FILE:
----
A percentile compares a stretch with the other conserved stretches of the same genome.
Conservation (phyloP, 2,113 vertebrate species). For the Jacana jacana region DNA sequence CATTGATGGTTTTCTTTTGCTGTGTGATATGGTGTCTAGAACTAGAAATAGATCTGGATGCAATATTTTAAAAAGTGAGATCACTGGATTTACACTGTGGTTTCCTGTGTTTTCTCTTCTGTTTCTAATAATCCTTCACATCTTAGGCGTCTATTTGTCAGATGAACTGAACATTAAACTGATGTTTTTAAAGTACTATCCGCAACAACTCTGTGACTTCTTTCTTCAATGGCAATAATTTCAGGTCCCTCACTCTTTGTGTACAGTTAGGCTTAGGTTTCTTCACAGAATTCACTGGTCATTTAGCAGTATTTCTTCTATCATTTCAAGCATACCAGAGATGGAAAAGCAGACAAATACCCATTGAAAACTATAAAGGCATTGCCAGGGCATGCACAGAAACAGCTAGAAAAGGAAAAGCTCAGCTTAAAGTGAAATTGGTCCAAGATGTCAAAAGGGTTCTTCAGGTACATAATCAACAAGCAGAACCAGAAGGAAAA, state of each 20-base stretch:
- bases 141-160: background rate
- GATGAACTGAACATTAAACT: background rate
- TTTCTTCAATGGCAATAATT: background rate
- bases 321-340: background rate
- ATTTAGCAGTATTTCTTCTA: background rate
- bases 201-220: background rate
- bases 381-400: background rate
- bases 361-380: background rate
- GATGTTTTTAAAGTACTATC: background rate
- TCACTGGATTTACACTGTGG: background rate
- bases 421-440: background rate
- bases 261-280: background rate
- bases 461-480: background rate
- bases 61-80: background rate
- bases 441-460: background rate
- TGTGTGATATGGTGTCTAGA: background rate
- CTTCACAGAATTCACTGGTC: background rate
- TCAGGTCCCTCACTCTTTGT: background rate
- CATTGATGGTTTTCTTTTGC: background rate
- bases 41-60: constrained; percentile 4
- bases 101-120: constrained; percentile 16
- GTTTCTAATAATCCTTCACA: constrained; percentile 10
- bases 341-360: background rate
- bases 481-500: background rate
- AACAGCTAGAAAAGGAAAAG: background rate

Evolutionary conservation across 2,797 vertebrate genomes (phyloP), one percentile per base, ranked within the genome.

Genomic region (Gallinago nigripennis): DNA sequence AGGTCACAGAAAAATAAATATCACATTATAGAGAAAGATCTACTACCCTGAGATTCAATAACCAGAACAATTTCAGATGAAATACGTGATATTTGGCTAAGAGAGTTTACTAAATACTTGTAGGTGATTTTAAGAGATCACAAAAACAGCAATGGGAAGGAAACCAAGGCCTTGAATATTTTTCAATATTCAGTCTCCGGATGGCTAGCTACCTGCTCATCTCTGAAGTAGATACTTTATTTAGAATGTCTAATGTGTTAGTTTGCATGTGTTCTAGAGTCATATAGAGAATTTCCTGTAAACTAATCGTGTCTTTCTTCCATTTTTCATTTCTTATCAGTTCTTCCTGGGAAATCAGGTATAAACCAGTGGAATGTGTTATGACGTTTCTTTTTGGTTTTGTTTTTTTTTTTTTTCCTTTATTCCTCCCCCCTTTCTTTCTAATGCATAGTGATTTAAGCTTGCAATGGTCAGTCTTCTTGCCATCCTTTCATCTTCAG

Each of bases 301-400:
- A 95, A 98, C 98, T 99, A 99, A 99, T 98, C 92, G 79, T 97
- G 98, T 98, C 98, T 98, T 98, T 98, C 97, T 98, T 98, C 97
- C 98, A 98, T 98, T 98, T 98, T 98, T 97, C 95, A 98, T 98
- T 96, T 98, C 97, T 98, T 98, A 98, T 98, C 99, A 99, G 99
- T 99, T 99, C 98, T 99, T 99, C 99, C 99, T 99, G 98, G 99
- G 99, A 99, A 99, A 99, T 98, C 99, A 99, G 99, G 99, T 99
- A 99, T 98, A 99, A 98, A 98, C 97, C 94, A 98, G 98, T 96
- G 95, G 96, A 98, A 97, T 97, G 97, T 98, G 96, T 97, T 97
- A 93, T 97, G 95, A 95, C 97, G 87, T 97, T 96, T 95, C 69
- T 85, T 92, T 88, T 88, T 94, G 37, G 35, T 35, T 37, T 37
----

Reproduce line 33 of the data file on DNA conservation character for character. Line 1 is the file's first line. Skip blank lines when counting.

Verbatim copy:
- C 98, A 98, T 98, T 98, T 98, T 98, T 97, C 95, A 98, T 98